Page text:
New SMS Bank Phishing Scam Uses Hacked Holiday Inn Phone Numbers

holiday inn express sms scam
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Bank of America, Wells Fargo, and Key Bank are among bank accounts being phished, SMiShed and vished by scammers who are sending SMS text messages to users, directing them to call hijacked Holiday Inn Express phone numbers which the scammers have disguised to make them sound like automated banking systems. So far this current crop has happened primarily in the Houston area.

SMiShing is simply phishing via SMS, and vishing refers to luring users into making a call to an automated voice system which in turn is spoofing the institution being targetted, prompting the user to enter confidential information

One of the hijacked Holiday Inn numbers is 281-866-0500 (832-237-899 was also compromised), and when you call that number, you reach a computer-generated recording that starts with “Thank you for calling Key Bank. A text message has been sent to inform that your debit card has been limited due to a security issues.”

You are first asked to identify yourself with the last four digits of your debit card. Of course, after that, you are prompted to enter all sixteen digits of your debit card.

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(You can listen to an example of the phone message here, courtesy of NumberCop.)

In an interview with security researcher and writer Bryan Krebs, NumberCop CEO Jan Volzke explains that “Two separate Holiday Inns getting hijacked in such short time suggests there is a larger issue at work with their telephone system provider. That phone line is probably sitting right next to the credit card machine of the Holiday Inn. In a way this is just another retail terminal, and if they can’t secure their phone lines, maybe you shouldn’t be giving them your credit card.”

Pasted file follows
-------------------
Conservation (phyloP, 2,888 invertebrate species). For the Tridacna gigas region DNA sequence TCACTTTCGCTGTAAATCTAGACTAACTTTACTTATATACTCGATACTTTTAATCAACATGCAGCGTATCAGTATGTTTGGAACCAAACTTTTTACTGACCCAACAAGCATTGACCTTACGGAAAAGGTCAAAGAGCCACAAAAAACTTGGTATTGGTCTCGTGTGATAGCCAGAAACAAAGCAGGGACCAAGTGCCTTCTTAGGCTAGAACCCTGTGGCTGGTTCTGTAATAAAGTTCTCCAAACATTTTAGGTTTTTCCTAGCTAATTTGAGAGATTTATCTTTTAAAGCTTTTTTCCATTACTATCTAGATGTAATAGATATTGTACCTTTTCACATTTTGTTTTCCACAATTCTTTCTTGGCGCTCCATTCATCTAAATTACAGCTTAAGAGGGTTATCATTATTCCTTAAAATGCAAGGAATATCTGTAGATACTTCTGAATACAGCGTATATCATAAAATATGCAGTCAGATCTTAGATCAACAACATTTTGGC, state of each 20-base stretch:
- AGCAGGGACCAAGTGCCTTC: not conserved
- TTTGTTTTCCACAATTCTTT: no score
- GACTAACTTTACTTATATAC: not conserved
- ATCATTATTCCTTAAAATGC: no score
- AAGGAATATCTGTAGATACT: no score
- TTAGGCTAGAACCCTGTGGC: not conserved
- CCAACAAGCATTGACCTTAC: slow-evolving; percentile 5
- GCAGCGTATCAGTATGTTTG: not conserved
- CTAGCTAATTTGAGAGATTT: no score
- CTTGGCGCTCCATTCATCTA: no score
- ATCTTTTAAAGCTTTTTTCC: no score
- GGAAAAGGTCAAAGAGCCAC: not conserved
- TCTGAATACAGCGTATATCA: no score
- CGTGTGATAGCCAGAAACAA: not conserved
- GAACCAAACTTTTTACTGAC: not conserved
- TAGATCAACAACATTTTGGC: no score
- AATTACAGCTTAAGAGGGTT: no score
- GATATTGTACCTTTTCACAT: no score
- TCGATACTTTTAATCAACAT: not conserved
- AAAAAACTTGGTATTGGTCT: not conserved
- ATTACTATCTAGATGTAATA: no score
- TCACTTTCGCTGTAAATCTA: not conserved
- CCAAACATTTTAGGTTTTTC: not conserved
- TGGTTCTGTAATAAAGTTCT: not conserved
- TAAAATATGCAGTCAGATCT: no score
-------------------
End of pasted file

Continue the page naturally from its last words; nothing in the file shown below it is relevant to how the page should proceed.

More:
As always, the primary take-away here is never trust a message, email, SMS, or other, that requires you to take action directly, rather than securely logging in to your account. The social engineering twist here is that the text message urges you to call in to your bank, which makes it seem pretty secure, and relies on users not knowing the actual phone number to their bank, so as to be able to recognize the scam. So, the secondary take-away is to be ultra-alert and careful.

And finally, the third take-away is that there is something to be said for a plain old telephone service (POTS) line, which is far less hackable (although not impossible to hack) than digital and VOiP systems.

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